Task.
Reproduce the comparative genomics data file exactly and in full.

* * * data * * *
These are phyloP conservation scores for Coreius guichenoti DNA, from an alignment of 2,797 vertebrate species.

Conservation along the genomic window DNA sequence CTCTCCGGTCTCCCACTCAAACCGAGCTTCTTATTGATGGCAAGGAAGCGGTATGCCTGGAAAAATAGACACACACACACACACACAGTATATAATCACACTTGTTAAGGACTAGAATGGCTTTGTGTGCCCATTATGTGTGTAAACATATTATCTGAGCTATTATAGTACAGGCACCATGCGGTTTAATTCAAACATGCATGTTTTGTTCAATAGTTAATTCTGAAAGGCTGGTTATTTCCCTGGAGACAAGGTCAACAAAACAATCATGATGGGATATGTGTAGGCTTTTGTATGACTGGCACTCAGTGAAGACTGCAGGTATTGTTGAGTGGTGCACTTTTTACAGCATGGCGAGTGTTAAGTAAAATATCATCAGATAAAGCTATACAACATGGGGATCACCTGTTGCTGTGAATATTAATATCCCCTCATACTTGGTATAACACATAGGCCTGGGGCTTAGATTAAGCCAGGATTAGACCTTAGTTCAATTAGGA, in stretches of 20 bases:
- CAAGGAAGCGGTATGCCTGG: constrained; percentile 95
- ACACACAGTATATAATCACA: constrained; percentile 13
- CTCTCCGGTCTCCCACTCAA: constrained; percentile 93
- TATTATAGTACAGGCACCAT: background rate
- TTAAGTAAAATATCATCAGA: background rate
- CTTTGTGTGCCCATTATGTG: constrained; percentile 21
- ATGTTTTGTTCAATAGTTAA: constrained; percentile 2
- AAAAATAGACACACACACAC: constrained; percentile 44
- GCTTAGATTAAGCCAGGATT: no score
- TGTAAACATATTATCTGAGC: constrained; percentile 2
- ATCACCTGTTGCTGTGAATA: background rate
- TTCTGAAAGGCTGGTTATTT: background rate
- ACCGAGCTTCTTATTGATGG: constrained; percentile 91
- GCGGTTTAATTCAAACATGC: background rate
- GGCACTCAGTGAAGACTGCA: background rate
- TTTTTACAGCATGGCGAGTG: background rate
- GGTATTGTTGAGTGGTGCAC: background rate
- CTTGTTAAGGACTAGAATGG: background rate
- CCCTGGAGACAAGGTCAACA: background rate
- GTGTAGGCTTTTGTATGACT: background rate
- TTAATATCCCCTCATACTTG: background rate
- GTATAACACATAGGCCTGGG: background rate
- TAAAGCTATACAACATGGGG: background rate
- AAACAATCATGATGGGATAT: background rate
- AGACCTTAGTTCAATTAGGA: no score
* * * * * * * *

These are phyloP conservation scores for Coreius guichenoti DNA, from an alignment of 2,797 vertebrate species.

Conservation along the genomic window DNA sequence CTCTCCGGTCTCCCACTCAAACCGAGCTTCTTATTGATGGCAAGGAAGCGGTATGCCTGGAAAAATAGACACACACACACACACACAGTATATAATCACACTTGTTAAGGACTAGAATGGCTTTGTGTGCCCATTATGTGTGTAAACATATTATCTGAGCTATTATAGTACAGGCACCATGCGGTTTAATTCAAACATGCATGTTTTGTTCAATAGTTAATTCTGAAAGGCTGGTTATTTCCCTGGAGACAAGGTCAACAAAACAATCATGATGGGATATGTGTAGGCTTTTGTATGACTGGCACTCAGTGAAGACTGCAGGTATTGTTGAGTGGTGCACTTTTTACAGCATGGCGAGTGTTAAGTAAAATATCATCAGATAAAGCTATACAACATGGGGATCACCTGTTGCTGTGAATATTAATATCCCCTCATACTTGGTATAACACATAGGCCTGGGGCTTAGATTAAGCCAGGATTAGACCTTAGTTCAATTAGGA, in stretches of 20 bases:
- CAAGGAAGCGGTATGCCTGG: constrained; percentile 95
- ACACACAGTATATAATCACA: constrained; percentile 13
- CTCTCCGGTCTCCCACTCAA: constrained; percentile 93
- TATTATAGTACAGGCACCAT: background rate
- TTAAGTAAAATATCATCAGA: background rate
- CTTTGTGTGCCCATTATGTG: constrained; percentile 21
- ATGTTTTGTTCAATAGTTAA: constrained; percentile 2
- AAAAATAGACACACACACAC: constrained; percentile 44
- GCTTAGATTAAGCCAGGATT: no score
- TGTAAACATATTATCTGAGC: constrained; percentile 2
- ATCACCTGTTGCTGTGAATA: background rate
- TTCTGAAAGGCTGGTTATTT: background rate
- ACCGAGCTTCTTATTGATGG: constrained; percentile 91
- GCGGTTTAATTCAAACATGC: background rate
- GGCACTCAGTGAAGACTGCA: background rate
- TTTTTACAGCATGGCGAGTG: background rate
- GGTATTGTTGAGTGGTGCAC: background rate
- CTTGTTAAGGACTAGAATGG: background rate
- CCCTGGAGACAAGGTCAACA: background rate
- GTGTAGGCTTTTGTATGACT: background rate
- TTAATATCCCCTCATACTTG: background rate
- GTATAACACATAGGCCTGGG: background rate
- TAAAGCTATACAACATGGGG: background rate
- AAACAATCATGATGGGATAT: background rate
- AGACCTTAGTTCAATTAGGA: no score